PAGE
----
This report presents the results of a study by the U.S. Geological Survey, in cooperation with the Missouri Department of Natural Resources, to analyze and compare hydrologic and water-quality characteristics of tallgrass prairie and agricultural basins located within the historical distribution of tallgrass prairie in Missouri and Kansas. Streamflow and water-quality data from two remnant, tallgrass prairie basins (East Drywood Creek at Prairie State Park, Missouri, and Kings Creek near Manhattan, Kansas) were compared to similar data from agricultural basins in Missouri and Kansas.
Prairie streams, especially Kings Creek in eastern Kansas, received a higher percentage of base flow and a lower percentage of direct runoff than similar-sized agricultural streams in the region. A larger contribution of direct runoff from the agricultural streams made them much flashier than prairie streams. During 22 years of record, the Kings Creek base-flow component averaged 66 percent of total flow, but base flow was only 16 to 26 percent of flows at agricultural sites of various record periods. The large base-flow component likely is the result of greater infiltration of precipitation in prairie soils and the resulting greater contribution of groundwater to streamflow. The 1- and 3-day annual maximum flows were significantly greater at three agricultural sites than at Kings Creek. The effects of flashier agricultural streams on native aquatic biota are unknown, but may be an important factor in the sustainability of some native aquatic species.
There were no significant differences in the distribution of dissolved-oxygen concentrations at prairie and agricultural sites, and some samples from most sites fell below the 5 milligrams per liter Missouri and Kansas standard for the protection of aquatic life. More than 10 percent of samples from the East Drywood Creek prairie stream were less than this standard. These data indicate low dissolved-oxygen concentrations during summer low-flow periods may be a natural phenomenon for small prairie streams in the Osage Plains.
Nutrient concentrations including total nitrogen, ammonia, nitrate, and total phosphorus were significantly less in base-flow and runoff samples from prairie streams than from agricultural streams. The total nitrogen concentration at all sites other than one of two prairie sampling sites were, on occasion, above the U.S. Environmental Protection Agency recommended criterion for total nitrogen for the prevention of nutrient enrichment, and typically were above this recommended criterion in runoff samples at all sites. Nitrate and total phosphorus concentrations in samples from the prairie streams generally were below the U.S. Environmental Protection Agency recommended nutrient criteria in base-flow and runoff samples, whereas samples from agricultural sites generally were below the criteria in base-flow samples and generally above in runoff samples. The lower concentrations of nutrient species in prairie streams is likely because prairies are not fertilized like agricultural basins and prairie basins are able to retain nutrients better than agricultural basins. This retention is enhanced by increased infiltration of precipitation into the prairie soils, decreased surface runoff, and likely less erosion than in agricultural basins.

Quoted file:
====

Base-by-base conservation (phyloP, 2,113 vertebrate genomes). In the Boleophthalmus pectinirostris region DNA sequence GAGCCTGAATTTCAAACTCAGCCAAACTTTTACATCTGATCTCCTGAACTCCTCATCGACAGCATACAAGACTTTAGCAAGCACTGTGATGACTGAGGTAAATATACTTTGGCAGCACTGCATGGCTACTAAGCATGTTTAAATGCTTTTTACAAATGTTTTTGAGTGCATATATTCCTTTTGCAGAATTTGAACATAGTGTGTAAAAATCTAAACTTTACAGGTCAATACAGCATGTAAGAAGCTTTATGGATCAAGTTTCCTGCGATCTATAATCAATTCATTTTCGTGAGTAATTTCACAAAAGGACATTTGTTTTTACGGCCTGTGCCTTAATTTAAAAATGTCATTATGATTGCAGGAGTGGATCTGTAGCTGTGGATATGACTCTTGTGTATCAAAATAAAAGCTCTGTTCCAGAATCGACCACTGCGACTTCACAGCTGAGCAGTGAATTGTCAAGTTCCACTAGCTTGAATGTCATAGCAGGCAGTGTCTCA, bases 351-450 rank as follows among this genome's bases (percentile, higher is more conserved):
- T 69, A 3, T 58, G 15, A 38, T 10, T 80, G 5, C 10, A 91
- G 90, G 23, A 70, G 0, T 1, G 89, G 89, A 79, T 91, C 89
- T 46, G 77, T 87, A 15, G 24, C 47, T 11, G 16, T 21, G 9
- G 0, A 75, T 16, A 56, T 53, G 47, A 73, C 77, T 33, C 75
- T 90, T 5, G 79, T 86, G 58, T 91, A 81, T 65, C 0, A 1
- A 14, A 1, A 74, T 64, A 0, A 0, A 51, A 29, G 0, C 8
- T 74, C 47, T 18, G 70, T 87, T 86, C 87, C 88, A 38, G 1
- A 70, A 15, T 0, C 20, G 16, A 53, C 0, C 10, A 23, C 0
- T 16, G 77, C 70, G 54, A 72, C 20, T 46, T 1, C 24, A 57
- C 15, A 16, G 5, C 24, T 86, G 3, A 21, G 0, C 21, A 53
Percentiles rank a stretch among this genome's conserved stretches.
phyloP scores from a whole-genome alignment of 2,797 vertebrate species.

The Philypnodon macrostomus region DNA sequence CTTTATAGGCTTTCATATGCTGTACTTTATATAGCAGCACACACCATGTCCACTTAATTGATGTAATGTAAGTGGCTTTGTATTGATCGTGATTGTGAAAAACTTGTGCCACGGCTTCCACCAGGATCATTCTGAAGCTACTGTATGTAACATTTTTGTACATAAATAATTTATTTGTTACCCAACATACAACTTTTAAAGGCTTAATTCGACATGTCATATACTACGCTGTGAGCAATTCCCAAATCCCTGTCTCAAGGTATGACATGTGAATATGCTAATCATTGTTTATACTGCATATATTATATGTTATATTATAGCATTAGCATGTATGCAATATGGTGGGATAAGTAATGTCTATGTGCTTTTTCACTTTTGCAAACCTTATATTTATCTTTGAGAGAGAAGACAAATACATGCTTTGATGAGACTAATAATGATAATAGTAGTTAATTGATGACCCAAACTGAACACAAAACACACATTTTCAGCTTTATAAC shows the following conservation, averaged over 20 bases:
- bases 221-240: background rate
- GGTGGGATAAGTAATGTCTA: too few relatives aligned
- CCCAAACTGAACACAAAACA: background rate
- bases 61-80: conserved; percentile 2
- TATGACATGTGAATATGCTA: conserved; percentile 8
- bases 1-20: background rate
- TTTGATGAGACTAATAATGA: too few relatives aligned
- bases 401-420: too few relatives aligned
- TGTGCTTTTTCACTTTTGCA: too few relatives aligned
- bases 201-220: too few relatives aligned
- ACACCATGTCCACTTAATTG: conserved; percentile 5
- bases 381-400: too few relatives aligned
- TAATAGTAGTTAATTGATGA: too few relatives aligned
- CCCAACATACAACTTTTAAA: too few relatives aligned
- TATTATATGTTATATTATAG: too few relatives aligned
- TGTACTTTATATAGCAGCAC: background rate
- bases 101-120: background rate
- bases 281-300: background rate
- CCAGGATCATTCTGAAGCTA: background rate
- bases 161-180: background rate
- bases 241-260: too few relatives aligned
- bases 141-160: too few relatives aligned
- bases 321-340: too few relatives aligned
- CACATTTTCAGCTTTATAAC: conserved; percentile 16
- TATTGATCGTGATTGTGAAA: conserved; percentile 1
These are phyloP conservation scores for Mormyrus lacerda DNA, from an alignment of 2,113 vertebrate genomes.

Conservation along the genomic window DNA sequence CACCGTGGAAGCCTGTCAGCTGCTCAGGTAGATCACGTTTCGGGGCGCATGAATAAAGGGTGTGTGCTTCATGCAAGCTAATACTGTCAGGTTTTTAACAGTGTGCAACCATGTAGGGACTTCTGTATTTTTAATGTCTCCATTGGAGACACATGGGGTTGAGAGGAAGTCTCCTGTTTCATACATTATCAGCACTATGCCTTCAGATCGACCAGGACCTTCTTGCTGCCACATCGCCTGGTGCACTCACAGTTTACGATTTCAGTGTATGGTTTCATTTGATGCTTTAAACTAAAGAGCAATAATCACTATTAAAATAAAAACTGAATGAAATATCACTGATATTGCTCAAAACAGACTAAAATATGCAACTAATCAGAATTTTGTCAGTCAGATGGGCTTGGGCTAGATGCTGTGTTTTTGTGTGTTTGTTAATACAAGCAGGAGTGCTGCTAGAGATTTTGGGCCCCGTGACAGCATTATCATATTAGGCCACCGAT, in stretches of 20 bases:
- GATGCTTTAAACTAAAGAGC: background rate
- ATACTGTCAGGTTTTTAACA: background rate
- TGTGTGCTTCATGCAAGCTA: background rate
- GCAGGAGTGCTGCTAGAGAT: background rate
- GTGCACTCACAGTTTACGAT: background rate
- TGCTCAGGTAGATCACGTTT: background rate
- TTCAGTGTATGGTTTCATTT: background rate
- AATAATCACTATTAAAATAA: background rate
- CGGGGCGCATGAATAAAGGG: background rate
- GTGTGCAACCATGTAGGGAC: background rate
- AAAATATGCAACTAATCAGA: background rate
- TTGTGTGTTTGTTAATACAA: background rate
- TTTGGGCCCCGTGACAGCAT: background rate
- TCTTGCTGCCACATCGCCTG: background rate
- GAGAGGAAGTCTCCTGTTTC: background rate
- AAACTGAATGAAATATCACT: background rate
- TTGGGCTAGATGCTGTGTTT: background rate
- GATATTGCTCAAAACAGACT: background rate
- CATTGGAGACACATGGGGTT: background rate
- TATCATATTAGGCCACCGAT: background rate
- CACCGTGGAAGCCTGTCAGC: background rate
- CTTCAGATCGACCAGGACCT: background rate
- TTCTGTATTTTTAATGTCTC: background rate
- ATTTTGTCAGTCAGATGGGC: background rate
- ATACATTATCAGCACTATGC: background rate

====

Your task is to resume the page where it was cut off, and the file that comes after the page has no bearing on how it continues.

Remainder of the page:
Streamflow in the small native prairie streams had more days of zero flow and lower streamflow yields than similar-sized agricultural streams. The prairie streams were at zero flow about 50 percent of the time, and the agricultural streams were at zero flow 25 to 35 percent of the time. Characteristics of the prairie basins that could account for the greater periods of zero flow and lower yields when compared to agricultural streams include greater infiltration, greater interception and evapotranspiration, shallower soils, and possible greater seepage losses in the prairie basins. Another difference between the prairie and agricultural strea
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Comparison of Hydrologic and Water-Quality Characteristics of Two Native Tallgrass Prairie Streams with Agricultural Streams in Missouri and Kansas